A well-organized storage closet can be a beneficial attribute in any home or office. You can easily find what you need, when you need it, and have an exact space to return an object when you’re finished. On the other hand, a disorganized closet will end up wasting your time and energy when looking for items, and make putting things back after you use them even more difficult.
In our previous home and workspace, we outfitted an existing closet with Elfa shelving to create an ideal storage space. I usually referred to it as our “Mary Poppins Closet” since it held so many things:
It took us one weekend to tear out the old wood shelf and clothing rod, paint the walls and ceiling, install the Elfa shelving system, and put objects into the closet. A week later, we rearranged some items and added a few storage bins (such as the crate holding the records in the bottom right-hand corner of the photograph). We ended up spending a few hundred dollars on the makeover, but for six years it improved the quality of our living and working experience.
Our new office doesn’t have a closet as makeover-friendly as the Mary Poppins Closet. For starters, it only has a coat closet that measures a mere 22″ x 36″. Additionally, since we’re renting the new space, we can’t rip out the existing shelf and rod and replace them with Elfa shelving. To create a storage closet that will still meet our needs, we had to make some adjustments:
- Got rid of clutter. I had already purged the vast majority of my yarn collection before the move, but we still had to let go of a number of things. The board games were significantly culled, we decided to store the record albums in another room, and we gave away most of the print photographs since we had them all professionally scanned.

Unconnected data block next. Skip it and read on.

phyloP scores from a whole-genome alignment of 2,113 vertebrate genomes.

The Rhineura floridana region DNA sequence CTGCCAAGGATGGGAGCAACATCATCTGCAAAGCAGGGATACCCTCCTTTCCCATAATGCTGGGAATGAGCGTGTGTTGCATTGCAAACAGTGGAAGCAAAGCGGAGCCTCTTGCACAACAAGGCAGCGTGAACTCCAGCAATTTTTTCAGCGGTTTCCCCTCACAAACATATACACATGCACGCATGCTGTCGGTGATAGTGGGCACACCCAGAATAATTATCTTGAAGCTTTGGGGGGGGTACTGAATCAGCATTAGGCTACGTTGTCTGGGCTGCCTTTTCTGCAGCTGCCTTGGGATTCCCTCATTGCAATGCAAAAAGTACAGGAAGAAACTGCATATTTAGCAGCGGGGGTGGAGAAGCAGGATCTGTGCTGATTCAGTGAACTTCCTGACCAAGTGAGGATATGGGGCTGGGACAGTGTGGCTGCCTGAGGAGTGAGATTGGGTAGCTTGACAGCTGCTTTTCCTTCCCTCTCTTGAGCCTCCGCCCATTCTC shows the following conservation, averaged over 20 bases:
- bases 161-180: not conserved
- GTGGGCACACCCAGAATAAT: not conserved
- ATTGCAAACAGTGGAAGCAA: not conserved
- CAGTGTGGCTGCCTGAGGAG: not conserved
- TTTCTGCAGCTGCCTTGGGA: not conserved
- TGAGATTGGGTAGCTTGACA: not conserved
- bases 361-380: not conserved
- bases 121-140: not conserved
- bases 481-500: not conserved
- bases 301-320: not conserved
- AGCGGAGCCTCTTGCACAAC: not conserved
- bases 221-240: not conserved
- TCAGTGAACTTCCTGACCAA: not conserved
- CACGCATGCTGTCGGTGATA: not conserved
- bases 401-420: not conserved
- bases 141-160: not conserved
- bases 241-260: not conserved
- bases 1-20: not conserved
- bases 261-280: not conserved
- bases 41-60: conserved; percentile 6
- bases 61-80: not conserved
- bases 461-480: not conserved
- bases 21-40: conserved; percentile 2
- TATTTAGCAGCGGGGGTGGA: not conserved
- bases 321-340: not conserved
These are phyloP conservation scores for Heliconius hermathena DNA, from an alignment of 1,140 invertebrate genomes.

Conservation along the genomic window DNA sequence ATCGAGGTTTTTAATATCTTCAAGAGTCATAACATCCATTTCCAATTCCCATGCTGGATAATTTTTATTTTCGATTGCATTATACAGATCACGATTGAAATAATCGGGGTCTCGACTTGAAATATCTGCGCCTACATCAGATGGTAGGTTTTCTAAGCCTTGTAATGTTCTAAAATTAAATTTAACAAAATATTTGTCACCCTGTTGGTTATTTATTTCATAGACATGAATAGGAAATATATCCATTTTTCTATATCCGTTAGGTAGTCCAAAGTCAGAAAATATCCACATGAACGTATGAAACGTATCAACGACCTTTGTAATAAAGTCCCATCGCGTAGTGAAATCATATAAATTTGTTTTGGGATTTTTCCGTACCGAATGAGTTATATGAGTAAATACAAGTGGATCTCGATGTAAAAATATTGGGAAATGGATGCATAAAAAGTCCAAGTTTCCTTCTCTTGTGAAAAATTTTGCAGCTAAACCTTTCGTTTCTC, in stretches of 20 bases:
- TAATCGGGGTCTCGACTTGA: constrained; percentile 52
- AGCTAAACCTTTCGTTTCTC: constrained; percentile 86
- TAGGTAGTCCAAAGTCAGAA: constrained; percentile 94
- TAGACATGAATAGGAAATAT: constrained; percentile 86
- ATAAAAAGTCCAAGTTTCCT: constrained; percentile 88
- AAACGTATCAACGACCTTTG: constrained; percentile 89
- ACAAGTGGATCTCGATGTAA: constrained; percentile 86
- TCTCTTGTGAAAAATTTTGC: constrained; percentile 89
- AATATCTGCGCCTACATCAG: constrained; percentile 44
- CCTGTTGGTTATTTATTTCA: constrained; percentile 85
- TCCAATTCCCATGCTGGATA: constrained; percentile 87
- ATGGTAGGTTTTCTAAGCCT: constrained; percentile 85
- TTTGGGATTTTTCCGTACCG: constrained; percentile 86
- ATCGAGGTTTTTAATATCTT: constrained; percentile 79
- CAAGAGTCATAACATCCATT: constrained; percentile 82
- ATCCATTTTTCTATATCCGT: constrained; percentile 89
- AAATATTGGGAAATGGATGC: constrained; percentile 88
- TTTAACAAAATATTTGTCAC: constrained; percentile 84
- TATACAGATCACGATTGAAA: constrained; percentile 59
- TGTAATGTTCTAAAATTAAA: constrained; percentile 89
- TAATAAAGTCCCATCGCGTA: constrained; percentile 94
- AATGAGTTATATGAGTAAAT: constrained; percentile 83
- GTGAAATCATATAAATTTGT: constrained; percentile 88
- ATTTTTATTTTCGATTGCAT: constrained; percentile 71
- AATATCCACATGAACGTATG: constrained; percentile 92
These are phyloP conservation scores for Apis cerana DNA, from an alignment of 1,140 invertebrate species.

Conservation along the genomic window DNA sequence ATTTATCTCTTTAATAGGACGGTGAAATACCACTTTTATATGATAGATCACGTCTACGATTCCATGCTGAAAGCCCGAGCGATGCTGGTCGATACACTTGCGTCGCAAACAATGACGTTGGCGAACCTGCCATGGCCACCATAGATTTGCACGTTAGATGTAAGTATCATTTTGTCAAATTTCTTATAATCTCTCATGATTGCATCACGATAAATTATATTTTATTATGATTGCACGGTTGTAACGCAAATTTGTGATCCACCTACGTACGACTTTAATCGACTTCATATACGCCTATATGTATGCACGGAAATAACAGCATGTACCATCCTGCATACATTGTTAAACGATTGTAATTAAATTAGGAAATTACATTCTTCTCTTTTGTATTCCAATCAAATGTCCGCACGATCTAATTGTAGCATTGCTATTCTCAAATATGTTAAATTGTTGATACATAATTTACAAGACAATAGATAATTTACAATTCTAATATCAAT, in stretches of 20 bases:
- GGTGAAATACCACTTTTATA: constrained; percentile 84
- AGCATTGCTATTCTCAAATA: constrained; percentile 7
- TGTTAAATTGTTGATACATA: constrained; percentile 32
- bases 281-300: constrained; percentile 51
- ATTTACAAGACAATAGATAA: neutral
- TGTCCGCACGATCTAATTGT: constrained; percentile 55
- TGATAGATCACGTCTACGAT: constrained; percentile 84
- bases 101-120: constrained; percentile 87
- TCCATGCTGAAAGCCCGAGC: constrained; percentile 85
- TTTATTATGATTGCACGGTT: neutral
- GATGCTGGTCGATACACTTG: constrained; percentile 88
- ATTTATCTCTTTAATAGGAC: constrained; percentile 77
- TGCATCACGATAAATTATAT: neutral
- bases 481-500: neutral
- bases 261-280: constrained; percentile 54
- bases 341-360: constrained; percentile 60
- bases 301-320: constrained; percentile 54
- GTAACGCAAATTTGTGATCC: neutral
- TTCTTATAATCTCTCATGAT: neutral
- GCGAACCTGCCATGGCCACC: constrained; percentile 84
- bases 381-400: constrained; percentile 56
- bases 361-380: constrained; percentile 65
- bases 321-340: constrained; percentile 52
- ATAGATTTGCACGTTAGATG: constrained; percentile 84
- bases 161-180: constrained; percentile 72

- Used steel shelving that sits on the floor of the closet and doesn’t need to affix to the walls. It’s not as pretty as the Elfa shelving, but it’s sturdy and does its job well. Plus, we can take the shelving with us when we move.
- Labeled the lips of shelves since different types of objects are co-mingled on the shelves. With the help of my trusty label maker, I created category labels to make finding and returning objects easier (media clips, payroll records, etc.).
If you’re looking to create a storage closet that helps instead of hinders your life, try a similar method — get rid of the clutter, have a storage system in place that works best for your needs, and make it as easy as possible to retrieve and return objects. Also, don’t forget to store the objects you use the most often on shelves that are between your knees and shoulders. Heavier objects should be stored on shelves at waist height or lower, and lighter objects should be stored on the shelves above waist height.
Do you have a storage closet that needs organizing? If so, what steps can you take to get rid of the chaos?
Finally, I apologize for not having a picture of the new closet. I have yet to unpack the camera or the cables that make it possible to transfer the images to my computer. When we do a post with a final reveal of the new office, I’ll be sure to have a picture of the new closet at that time.